The Pearl River Delta (PRD) is one of the most important economic zones both in China and in the world. Its rapid economic development has been associated with many environmental problems such as the loss of forests in urban areas. We estimated the accessibility of forests in the PRD by quantifying spatial proximity and travel time. We found that distances from a large proportion of the points of interest (POIs) (~45%) and urban lands (~38%, where ~49 urban residents live) to the nearest forests were greater than 1000 m; suggesting a low spatial proximity to forests. Urban parks—important outdoor recreational areas—appeared to have insufficient forest coverage within their 1000 m buffer zones. When forest accessibility was measured by travel time under optimal modes of transport; it was less than 15 min for most urban lands (~95%), which accommodates 98% of the total urban population. More importantly; the travel time to the nearest forest was negatively correlated with gross domestic product density (GDPd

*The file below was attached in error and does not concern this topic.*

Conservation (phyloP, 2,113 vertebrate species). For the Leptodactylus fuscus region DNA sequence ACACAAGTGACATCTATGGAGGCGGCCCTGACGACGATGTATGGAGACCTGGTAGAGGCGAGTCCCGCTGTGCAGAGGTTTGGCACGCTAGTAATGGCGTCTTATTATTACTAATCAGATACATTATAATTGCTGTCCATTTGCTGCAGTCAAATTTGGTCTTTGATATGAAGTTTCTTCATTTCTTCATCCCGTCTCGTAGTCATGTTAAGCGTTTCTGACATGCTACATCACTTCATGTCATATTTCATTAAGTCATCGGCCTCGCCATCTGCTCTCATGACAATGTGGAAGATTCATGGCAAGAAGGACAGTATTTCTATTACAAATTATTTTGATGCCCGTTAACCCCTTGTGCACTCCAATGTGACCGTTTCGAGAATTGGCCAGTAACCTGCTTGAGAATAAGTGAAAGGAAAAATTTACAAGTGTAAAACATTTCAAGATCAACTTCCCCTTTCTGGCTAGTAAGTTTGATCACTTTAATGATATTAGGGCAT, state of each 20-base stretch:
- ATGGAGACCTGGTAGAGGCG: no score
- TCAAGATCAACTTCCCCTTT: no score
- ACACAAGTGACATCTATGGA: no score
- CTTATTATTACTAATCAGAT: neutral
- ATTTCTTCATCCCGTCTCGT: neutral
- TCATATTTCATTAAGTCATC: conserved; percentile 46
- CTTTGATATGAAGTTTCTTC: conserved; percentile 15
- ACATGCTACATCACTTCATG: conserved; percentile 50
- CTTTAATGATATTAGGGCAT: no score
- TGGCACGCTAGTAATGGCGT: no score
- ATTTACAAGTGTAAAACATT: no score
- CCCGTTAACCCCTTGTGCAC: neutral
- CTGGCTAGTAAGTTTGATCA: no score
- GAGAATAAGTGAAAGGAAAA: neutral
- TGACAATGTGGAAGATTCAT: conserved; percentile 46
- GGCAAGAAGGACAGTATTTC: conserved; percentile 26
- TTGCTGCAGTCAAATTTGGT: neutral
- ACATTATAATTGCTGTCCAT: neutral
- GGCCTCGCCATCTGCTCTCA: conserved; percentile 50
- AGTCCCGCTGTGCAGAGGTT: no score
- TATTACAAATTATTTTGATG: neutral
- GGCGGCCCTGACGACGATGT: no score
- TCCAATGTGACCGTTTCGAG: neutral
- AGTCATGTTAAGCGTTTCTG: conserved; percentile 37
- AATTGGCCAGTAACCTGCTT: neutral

), but not with population density (POPd
). The GDPd
; however; increased log-linearly with the Euclidean distance to the nearest forest. In addition to the low proximity to forests; there existed inequalities among urban residents who live in areas with different levels of GDPd
. Future urban planning needs not only to increase the total coverage of urban forests; but also to improve their spatial evenness across the urban landscapes in the PRD.
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